Colour is also fine, with natural flesh tones and some vibrant colours. Black levels are good, though there is not really much of this colour in evidence.

    There are some minor cases of aliasing at times, but these are very low grade. Grain levels are reasonable, but there were a couple of times that the grain was excessive, such as at 6:29. Edge enhancement is visible at 9:06.

    Film artefacts are omnipresent, with small white flecks and spots visible in nearly every shot. There are also some yellow scratches on the film at 0:25.

    This is a dual-layered disc with each entire feature on its own layer, so there is no layer change during either feature. No subtitles are provided.

Video Ratings Summary
Sharpness
Shadow Detail
Colour
Grain/Pixelization
Film-To-Video Artefacts
Film Artefacts
Overall

Audio

    The sole audio track is Dolby Digital 2.0 mono, in a mixture of English and French.

    The audio transfer is pretty good, with clear dialogue and no hiss or distortion. While the audio is of course not as good as one might expect of a recent film, there is nothing here to distract the viewer from the matters at hand on screen.

    The music score is by Laurie Johnson, and between the opening and closing credits the score is a typical thriller effort, with the usual sinister-sounding chords indicating where the suspense should be. The music over the credits is another matter. It sounds like it should have been used for one of those groovy Swinging Sixties films, and seems completely out of place here.

Audio Ratings Summary
Dialogue
Audio Sync
Clicks/Pops/Dropouts
Surround Channel Use
Subwoofer
Overall

Extras

    Apart from this being a double-feature DVD, there are no extras.

R4 vs R1

NOTE: To view non-R4 releases, your equipment needs to be multi-zone compatible and usually also NTSC compatible.

    The Region 1 comes from those American specialists in British horror Anchor Bay, and has a swathe of extras (though not with the complete additional feature film that comes with the Region 4). The following is included on the Region 1:

    If you want the best edition of this film, the Region 1 is recommended.

Summary

    A tedious and obvious thriller, with a few spooky moments.

    The video quality is pretty good.

    The audio quality is very good.

    No extras.

Ratings (out of 5)

Video
Audio
Extras
Plot
Overall

© Philip Sawyer (Bio available.)
Wednesday, September 15, 2004
Review Equipment
DVDPioneer DV-S733A, using Component output
DisplaySony 86CM Trinitron Wega KVHR36M31. Calibrated with Ultimate DVD Platinum. This display device is 16x9 capable.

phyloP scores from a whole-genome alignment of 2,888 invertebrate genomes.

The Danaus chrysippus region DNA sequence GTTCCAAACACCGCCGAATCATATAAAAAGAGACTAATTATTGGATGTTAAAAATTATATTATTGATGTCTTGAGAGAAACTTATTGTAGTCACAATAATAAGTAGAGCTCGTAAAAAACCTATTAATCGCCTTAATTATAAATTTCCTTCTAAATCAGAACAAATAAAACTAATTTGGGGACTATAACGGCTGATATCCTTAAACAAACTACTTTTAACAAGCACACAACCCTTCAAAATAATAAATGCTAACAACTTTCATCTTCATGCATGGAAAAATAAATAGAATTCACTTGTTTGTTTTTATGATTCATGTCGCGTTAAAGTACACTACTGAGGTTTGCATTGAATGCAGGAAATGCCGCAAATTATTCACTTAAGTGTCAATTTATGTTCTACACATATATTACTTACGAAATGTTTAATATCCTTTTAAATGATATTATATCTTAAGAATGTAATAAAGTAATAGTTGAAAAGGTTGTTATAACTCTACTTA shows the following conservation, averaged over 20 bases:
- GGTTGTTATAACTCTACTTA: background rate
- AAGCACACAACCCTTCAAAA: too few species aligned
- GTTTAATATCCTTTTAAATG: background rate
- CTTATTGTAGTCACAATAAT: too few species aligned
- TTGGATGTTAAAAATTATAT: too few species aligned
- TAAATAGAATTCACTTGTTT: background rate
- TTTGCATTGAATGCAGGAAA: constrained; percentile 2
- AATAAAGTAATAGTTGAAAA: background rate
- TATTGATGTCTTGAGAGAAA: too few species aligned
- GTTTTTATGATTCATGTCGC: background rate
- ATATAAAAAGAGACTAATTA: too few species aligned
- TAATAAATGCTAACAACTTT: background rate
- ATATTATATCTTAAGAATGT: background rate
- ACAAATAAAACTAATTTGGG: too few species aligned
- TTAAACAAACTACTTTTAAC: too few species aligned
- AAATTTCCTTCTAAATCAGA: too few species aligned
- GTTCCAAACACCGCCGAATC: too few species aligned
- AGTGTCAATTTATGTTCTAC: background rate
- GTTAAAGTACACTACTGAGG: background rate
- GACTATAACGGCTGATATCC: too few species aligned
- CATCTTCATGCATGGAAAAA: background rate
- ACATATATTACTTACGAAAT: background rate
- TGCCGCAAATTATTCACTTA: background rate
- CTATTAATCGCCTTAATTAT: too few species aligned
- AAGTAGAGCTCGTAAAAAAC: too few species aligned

Audio DecoderBuilt in to DVD player, Dolby Digital, dts and DVD-Audio. Calibrated with Ultimate DVD Platinum.
AmplificationSony TA-DA9000ES
SpeakersMain: Tannoy Revolution R3; Centre: Tannoy Sensys DCC; Rear: Richter Harlequin; Subwoofer: JBL SUB175

Other Reviews NONE
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Overall | And Soon the Darkness (1970) | The Mind Benders (1963)

The Mind Benders (1963)

The Mind Benders (1963)

If you create a user account, you can add your own review of this DVD

Released 8-Sep-2004

Cover Art

This review is sponsored by
BUY IT

Details At A Glance

General Extras
Category Science Fiction None
Rating Rated PG
Year Of Production 1963
Running Time 104:58
RSDL / Flipper Dual Layered Cast & Crew
Start Up Menu
Region Coding 4 Directed By Basil Dearden
Studio
Distributor

Universal Pictures Home Video
Starring Dirk Bogarde
Mary Ure
John Clements
Michael Bryant
Wendy Craig
Harold Goldblatt
Geoffrey Keen
Terry Palmer
Norman Bird
Roger Delgado
Edward Fox
Terence Alexander
Georgina Moon
Case ?
RPI $19.95 Music Georges Auric


Video Audio
Pan & Scan/Full Frame None English Dolby Digital 2.0 (224Kb/s)
Widescreen Aspect Ratio 1.66:1
16x9 Enhancement
16x9 Enhanced
Video Format 576i (PAL)
Original Aspect Ratio 1.66:1 Miscellaneous
Jacket Pictures No
Subtitles None Smoking Yes
Annoying Product Placement No
Action In or After Credits No

NOTE: The Profanity Filter is ON. Turn it off here.

Plot Synopsis

    Professor Sharpey is en route to a lecture when he mysteriously jumps from the train to his death. His associate Hart (Michael Bryant) is unable to prevent his leap of death despite a glaring continuity error (after the jump, the body is on the wrong side of the tracks). Hart discovers that Sharpey's briefcase contains a considerable sum of money, and he has been followed by Major Hall of MI5 (John Clements), who suspects Sharpey of selling secrets to the enemy.